According to this, Google is opening an R&D center in Israel in the Tel Aviv area.
This is the second center, the first one opened in Haifa.
Microsoft has a research center in Haifa from 1991 and it was published in the Israeli press (sorry, I couldn’t find an English reference for this) that they are planning to open another research center in the Tel Aviv area.
The only company now from the big GYM (Google, Yahoo, Microsoft) that doesn’t have an R&D presence here in Israel is Yahoo.
What are they waiting for? Perhaps they don’t view Israel as an important part of their R&D strategy (unlike Microsoft and Google).
I just saw that Google released the Google Ctemplate library.
While they do need to get some kudos for their efforts of releasing various code bits out as open source, I do have a problem with the Ctemplate library itself.
Oh well, another templating engine bites the dust ;-)
Zoundry released a new version of their Blog Writer product. Some of the more prominent features added (which a lot of users including me asked for) are:
- XHTML Editor – You can now see and edit the generated XHTML
- Spell Checker – No more copying and pasting stuff to another spell checker :-)
Check out the full feature list and download.
I’ve been using Zoundry for the past 6 months as my primary posting tool for this blog as well as my Advanced .NET Debugging blog and it has been really helpful. With the new features now released it is now a kick ass blog writer.
I’m what you may call a medium to heavy feed junkie. I read most of the information today using my favorite feed reader RSS Bandit.
While RSS Bandit is a great feed reader it does have its limitations. The biggest one being that its a client side application and it doesn’t sync to one of the server side readers.
I sometimes want to read my feeds at home, sometimes at work or sometimes when I don’t have a computer with me and I just want to login in some Internet cafe and be able to continue reading where I left off.
I don’t know if RSS Bandit does support such a feature, AFAIK it doesn’t. What it does support is the ability to save its feed list and state to some remote location and be able to upload it to some remote storage location (i.e. some accessible FTP site) and download it back again. I found some posts about people saying that they found some ways of doing that and keep the state of the read/unread items, which is a partial solution, but it’s not what I’m looking for. It doesn’t answer my need of being able to continue reading my favorite feeds even when I don’t have one of my machines near me.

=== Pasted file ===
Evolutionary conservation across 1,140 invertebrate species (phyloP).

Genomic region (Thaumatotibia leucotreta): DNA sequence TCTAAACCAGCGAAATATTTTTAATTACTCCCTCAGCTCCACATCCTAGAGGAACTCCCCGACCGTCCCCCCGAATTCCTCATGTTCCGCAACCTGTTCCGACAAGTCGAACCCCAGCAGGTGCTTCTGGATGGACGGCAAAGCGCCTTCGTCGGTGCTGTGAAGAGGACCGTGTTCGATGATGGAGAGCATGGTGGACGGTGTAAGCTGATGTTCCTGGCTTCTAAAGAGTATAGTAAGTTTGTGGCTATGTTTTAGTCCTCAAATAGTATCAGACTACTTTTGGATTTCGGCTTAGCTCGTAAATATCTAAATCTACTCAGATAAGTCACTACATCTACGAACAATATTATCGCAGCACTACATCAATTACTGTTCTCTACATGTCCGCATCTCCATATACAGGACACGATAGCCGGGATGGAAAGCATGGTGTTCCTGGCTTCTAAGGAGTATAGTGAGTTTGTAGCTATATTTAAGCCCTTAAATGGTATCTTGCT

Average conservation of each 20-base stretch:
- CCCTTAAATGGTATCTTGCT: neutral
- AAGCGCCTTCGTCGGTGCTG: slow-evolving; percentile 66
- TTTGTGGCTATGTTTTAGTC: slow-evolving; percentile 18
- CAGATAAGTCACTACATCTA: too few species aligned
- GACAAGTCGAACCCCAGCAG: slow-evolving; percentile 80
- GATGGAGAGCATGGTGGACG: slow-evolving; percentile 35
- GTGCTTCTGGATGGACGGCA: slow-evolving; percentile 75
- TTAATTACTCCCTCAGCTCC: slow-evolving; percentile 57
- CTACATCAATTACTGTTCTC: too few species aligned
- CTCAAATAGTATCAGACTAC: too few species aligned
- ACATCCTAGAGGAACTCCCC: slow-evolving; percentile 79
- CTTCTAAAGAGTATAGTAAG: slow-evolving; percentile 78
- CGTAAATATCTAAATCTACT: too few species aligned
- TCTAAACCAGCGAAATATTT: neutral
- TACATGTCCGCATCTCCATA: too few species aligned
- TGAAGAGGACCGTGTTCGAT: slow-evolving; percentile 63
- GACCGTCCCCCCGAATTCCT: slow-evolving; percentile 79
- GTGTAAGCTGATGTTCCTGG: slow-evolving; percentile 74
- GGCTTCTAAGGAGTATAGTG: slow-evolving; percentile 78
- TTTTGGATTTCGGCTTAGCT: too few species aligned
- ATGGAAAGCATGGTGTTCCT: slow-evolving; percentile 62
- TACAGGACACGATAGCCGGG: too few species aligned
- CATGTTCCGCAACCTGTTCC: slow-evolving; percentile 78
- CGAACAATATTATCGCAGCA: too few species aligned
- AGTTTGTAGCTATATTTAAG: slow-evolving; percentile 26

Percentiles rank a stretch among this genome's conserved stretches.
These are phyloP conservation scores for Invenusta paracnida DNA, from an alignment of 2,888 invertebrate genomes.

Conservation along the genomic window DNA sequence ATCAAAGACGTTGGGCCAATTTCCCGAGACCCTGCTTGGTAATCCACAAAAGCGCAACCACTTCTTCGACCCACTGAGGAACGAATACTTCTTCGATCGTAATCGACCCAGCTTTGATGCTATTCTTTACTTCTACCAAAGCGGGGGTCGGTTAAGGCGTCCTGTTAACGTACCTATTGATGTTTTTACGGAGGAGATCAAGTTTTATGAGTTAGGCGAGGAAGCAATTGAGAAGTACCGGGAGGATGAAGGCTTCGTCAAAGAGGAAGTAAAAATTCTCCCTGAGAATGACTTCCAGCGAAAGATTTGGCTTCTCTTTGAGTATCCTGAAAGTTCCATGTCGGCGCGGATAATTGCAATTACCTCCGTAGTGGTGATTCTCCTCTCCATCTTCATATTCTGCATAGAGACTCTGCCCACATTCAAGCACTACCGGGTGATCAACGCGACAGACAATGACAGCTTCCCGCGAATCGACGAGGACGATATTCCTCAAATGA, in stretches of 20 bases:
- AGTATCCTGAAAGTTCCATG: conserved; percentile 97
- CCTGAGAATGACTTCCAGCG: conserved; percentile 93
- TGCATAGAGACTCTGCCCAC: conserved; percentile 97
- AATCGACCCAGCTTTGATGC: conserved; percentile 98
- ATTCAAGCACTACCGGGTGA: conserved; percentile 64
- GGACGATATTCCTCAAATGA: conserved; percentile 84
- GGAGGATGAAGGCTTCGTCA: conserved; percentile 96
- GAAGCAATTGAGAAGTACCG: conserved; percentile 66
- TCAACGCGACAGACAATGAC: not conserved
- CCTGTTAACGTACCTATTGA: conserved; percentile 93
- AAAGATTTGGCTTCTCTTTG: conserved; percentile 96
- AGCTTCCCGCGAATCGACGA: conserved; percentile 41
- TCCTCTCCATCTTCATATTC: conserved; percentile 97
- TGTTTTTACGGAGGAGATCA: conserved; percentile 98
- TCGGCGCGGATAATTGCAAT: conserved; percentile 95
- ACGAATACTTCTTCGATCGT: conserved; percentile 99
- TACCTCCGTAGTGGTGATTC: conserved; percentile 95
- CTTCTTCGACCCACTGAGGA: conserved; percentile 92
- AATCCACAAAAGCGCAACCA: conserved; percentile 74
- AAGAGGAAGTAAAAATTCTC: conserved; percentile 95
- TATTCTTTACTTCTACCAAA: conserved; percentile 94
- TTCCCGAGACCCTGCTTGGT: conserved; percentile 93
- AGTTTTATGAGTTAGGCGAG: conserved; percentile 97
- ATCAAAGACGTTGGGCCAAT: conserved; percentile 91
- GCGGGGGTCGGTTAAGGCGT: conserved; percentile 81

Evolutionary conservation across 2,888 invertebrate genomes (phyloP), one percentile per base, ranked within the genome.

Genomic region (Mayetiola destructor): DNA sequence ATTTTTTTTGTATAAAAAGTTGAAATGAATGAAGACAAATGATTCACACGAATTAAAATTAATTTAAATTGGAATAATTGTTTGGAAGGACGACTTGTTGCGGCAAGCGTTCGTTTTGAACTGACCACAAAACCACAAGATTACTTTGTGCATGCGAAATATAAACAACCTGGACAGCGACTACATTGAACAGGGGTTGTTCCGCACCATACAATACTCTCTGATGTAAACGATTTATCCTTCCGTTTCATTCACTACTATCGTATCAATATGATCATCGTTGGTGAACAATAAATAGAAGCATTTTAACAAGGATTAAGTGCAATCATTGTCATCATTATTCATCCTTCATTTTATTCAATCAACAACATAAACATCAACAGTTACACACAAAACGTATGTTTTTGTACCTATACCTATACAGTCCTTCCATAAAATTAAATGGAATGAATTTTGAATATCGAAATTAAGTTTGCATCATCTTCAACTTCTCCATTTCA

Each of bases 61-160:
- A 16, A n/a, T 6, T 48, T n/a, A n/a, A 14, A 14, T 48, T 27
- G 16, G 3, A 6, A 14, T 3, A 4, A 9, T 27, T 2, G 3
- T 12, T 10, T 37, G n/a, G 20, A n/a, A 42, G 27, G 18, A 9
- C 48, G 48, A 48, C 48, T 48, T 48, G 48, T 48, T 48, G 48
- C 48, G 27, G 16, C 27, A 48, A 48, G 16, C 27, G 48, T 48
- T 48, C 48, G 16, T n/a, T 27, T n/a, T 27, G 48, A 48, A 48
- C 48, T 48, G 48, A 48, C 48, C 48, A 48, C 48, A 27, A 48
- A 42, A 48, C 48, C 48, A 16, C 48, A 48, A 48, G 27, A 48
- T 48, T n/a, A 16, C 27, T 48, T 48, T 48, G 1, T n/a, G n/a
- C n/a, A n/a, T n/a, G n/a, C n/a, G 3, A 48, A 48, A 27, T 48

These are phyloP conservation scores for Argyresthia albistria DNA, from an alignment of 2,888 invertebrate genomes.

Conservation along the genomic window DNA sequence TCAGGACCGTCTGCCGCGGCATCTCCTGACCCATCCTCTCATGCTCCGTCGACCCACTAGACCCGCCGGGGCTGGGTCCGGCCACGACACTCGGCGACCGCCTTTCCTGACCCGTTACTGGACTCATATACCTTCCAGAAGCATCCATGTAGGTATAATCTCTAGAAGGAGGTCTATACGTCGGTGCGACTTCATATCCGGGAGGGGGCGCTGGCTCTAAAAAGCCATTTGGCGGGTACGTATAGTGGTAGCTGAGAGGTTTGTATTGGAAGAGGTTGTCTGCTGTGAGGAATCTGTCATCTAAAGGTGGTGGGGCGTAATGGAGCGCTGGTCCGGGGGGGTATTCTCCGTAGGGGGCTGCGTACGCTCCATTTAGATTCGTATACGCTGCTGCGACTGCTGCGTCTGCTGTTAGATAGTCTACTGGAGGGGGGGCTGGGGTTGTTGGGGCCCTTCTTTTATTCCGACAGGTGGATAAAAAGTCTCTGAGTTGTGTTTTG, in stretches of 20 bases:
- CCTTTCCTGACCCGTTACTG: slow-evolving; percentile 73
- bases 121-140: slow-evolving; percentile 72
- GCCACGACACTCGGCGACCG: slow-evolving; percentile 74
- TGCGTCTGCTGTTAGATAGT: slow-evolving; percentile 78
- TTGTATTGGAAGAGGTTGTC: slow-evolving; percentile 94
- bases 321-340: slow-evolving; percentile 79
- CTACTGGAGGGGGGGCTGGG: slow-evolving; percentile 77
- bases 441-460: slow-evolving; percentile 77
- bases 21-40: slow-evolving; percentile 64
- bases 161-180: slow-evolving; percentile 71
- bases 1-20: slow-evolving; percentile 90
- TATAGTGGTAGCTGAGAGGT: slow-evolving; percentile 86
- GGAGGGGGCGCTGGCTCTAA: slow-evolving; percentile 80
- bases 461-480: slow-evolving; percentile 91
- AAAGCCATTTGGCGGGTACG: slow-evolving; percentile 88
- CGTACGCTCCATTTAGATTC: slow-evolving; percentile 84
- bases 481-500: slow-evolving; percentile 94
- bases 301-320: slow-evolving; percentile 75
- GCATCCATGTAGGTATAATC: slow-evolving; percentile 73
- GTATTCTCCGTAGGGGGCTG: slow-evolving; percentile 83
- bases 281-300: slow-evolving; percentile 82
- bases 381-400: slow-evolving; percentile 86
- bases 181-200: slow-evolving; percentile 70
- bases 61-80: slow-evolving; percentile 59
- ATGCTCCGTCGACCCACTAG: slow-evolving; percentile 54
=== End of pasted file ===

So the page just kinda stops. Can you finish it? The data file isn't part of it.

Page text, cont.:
So what do I really need?
I want a server-side service with a good API for:
- Managing Feeds – Adding, removing, grouping them into groups
- Managing the state of feed posts – Marking what I read as read and what I’ve marked an unread as unread
- Syncing up – If I install a rich client on a new machine, it should sync up with the server with all of the feeds and its state.
- Handling a LARGE amount of feeds – well, as I’ve said I’m a medium to heavy feed junkie :-)
Ever since I’ve read Niall Kennedy’s post about the Google Reader API I’ve been meaning to try and cook something up, even though it doesn’t really answer all of my needs (at least as far as the API functions Niall talked about). I wonder if that will piss them off too much :-)
There are a few web application based feed readers, but then I’ll always need access to my home machine (or office machine) which I usually have, but I don’t really want to rely on it. I prefer using one of the big guys’ feed service.
Oh well, time to start getting dirty (unless someone already did that, if so, drop me a comment!)